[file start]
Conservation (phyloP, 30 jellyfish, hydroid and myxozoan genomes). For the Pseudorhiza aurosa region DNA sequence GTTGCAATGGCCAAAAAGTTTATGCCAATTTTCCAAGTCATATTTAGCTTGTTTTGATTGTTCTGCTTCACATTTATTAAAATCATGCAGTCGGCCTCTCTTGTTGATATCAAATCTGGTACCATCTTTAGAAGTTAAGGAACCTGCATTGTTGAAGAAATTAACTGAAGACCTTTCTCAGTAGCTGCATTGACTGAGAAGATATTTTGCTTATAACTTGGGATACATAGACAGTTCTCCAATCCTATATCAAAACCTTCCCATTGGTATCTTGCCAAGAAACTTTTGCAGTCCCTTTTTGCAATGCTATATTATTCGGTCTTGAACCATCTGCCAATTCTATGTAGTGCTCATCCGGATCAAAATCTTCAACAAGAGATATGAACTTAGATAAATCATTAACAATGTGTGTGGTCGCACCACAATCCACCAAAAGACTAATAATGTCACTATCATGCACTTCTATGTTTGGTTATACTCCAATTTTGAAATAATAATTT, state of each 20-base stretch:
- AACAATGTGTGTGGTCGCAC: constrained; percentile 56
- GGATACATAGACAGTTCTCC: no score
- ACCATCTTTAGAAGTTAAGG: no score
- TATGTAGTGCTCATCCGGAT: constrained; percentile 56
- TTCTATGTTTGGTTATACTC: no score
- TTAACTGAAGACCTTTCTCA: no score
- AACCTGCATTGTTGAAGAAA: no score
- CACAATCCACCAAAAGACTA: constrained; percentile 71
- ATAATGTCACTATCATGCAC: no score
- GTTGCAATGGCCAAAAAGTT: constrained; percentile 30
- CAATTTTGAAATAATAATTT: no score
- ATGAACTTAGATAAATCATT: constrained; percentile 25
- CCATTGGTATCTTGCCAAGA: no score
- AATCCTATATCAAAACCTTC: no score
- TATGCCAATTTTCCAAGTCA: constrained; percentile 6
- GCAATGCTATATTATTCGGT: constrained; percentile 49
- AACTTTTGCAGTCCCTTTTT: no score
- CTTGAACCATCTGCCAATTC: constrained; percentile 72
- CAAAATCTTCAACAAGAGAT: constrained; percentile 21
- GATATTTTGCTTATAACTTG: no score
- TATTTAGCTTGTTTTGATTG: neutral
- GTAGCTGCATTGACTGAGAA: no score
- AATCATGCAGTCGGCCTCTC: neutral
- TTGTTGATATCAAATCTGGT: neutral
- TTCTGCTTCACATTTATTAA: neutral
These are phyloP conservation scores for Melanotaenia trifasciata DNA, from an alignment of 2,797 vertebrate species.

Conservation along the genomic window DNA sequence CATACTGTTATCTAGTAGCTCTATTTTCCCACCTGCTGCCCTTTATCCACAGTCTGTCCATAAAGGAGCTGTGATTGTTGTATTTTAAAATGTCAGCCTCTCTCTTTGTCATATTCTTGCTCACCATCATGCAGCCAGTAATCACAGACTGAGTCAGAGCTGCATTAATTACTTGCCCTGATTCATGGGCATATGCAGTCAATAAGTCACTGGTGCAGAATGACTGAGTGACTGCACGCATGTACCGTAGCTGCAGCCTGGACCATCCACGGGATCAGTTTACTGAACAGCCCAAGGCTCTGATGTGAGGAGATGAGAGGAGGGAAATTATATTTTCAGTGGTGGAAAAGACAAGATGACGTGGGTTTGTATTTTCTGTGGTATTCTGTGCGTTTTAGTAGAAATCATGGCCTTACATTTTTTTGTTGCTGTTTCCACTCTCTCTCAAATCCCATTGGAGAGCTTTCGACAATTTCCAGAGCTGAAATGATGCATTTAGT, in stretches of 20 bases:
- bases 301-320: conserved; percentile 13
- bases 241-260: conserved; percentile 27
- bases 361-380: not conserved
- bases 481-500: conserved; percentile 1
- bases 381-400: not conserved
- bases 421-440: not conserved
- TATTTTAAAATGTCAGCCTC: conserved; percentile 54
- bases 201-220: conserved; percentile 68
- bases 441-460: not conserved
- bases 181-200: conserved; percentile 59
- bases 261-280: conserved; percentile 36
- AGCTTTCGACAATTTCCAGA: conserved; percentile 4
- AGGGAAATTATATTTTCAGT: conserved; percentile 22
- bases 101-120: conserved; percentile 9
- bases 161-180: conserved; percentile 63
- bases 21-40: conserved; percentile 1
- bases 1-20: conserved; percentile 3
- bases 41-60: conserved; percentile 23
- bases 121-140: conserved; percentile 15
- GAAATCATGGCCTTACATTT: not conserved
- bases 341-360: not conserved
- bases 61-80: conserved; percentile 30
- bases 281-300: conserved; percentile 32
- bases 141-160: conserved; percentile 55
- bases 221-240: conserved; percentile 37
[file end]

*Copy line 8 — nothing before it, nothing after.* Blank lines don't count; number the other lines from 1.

- AACCTGCATTGTTGAAGAAA: no score